(B2 in Pristina and Mitrovica) For a week, I was in Kosovo both for a report on the European mission for the rule of law (EULEX Kosovo), but also to take the pulse of the country at election time legislative
On February 14, 2021, the anti-corruption party Vetëvendosje won the elections in Kosovo, with 49% of the vote
In the streets of downtown Pristina, Albanian flags (the “national” flag of Kosovo) were numerous and sometimes accompanied by American flags. Few supporters with European flags in sight…
Meeting with the Formed police unit (FPU), in Mitrovica. The 95 Polish police officers who make it up live, eat, sleep and train on their compound, on the border with the northern region of the country.
Their daily life revolves around training and patrols in the north of the country FPU has its own gym, where equipment is named after the mission Each rotation has its badge, created by a member of the Polish police officers selected for Kosovo
Passing through Mitrovica, B2 went to the bridge of discord linking the south and the north of Kosovo. Crossing it is now normal…
However, on both sides of the bridge are always present the Italian Carabinieri of KFOR, the NATO force in Kosovo, responsible for ensuring security on the bridge. Barriers and studs to prevent the passage of cars have also been installed.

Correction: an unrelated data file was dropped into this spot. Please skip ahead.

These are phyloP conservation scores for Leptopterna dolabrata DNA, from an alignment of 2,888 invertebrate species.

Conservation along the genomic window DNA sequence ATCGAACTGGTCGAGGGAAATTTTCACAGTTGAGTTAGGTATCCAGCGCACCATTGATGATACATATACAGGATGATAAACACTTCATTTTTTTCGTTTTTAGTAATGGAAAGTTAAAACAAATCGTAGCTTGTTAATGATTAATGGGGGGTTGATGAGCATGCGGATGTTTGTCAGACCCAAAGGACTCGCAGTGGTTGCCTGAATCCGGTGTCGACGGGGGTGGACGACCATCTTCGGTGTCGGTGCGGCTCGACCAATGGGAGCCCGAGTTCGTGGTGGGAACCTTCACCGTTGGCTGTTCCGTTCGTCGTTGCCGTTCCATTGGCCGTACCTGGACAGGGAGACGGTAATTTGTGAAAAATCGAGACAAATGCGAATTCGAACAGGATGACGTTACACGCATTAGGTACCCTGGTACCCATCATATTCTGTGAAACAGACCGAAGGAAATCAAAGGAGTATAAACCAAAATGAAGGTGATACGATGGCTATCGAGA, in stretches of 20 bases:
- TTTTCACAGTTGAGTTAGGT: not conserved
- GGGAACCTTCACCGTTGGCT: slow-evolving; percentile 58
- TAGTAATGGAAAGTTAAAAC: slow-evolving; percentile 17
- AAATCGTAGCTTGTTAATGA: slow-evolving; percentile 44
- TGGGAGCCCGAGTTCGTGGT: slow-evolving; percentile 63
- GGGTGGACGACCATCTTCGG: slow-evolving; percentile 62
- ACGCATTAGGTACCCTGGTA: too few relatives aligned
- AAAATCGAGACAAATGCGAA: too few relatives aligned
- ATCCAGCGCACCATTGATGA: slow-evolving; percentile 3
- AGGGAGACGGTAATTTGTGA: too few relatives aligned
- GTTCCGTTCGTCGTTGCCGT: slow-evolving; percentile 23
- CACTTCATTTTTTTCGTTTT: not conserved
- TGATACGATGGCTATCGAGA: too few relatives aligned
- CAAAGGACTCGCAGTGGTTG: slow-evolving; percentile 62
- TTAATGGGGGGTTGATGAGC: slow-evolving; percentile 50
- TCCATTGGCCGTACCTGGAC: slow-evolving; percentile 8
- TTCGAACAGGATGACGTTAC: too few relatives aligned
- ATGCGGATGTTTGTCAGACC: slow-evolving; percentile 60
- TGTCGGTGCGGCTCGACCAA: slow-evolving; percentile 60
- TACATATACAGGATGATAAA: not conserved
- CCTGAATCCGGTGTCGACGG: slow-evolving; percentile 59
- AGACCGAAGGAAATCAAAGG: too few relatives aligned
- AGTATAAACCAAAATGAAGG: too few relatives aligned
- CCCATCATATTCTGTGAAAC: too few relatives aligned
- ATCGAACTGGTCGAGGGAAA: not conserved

The bridge remains a symbol of disagreement between Albanians to the south and Serbs to the north The renovation of the bridge was notably financed by the European Union. A sign explaining this is installed at the southern entrance to the bridge.
Once you have crossed the bridge, the first thing you notice is the difference in the flags hanging from the lampposts, the electric poles… In the north, they are Serbs, just as in the south they are Albanians or Kosovars. In this period of legislative elections, the posters of the Serbian List are plastered everywhere - no opposition in sight.
In North Mitrovica, in the Muslim cemetery, EULEX participated, with the Institute of Forensic Medicine with which it is associated, in finding the graves and mass graves of people who disappeared during the war. To date, at least 1640 people remain to be found.
Back further south, in Gračanica, a Serb-majority commune near Pristina, the capital, the sense of Serbian identity is once again everywhere.
In Pristina, B2 stops at the cafe. This one is happy to pay taxes.
Hashim Thaci and Kadri Veseli pose for the Kosovo Liberation Army (UČK) campaign. It reads: “Heroes of War and Peace”. Here, visible from a large avenue in the center of Pristina.
The UČK's "Freedom has a name" campaign can be seen on tall buildings... … like on construction sites
Hashim Thaci, former president of Kosovo, prominent UČK member, poses next to a statue of Mother Teresa, in downtown Pristina
Our report ends on February 17, the day of independence in Kosovo. For the occasion, the flags of Kosovo are out in the streets of Pristina. Albanian flags (the “national” flag of Kosovo) are becoming a little rarer.
Every year, for the anniversary of the declaration of independence, the NEWBORN monument is redecorated. This year, it's with handprints, in the colors of trellis.
On Independence Day, the Albanian, Kosovar and American flags are out. We also see some flags, caps, medical masks in the colors of the UČK. The flags of Europeans are rare. We see a few British or Germans here and there.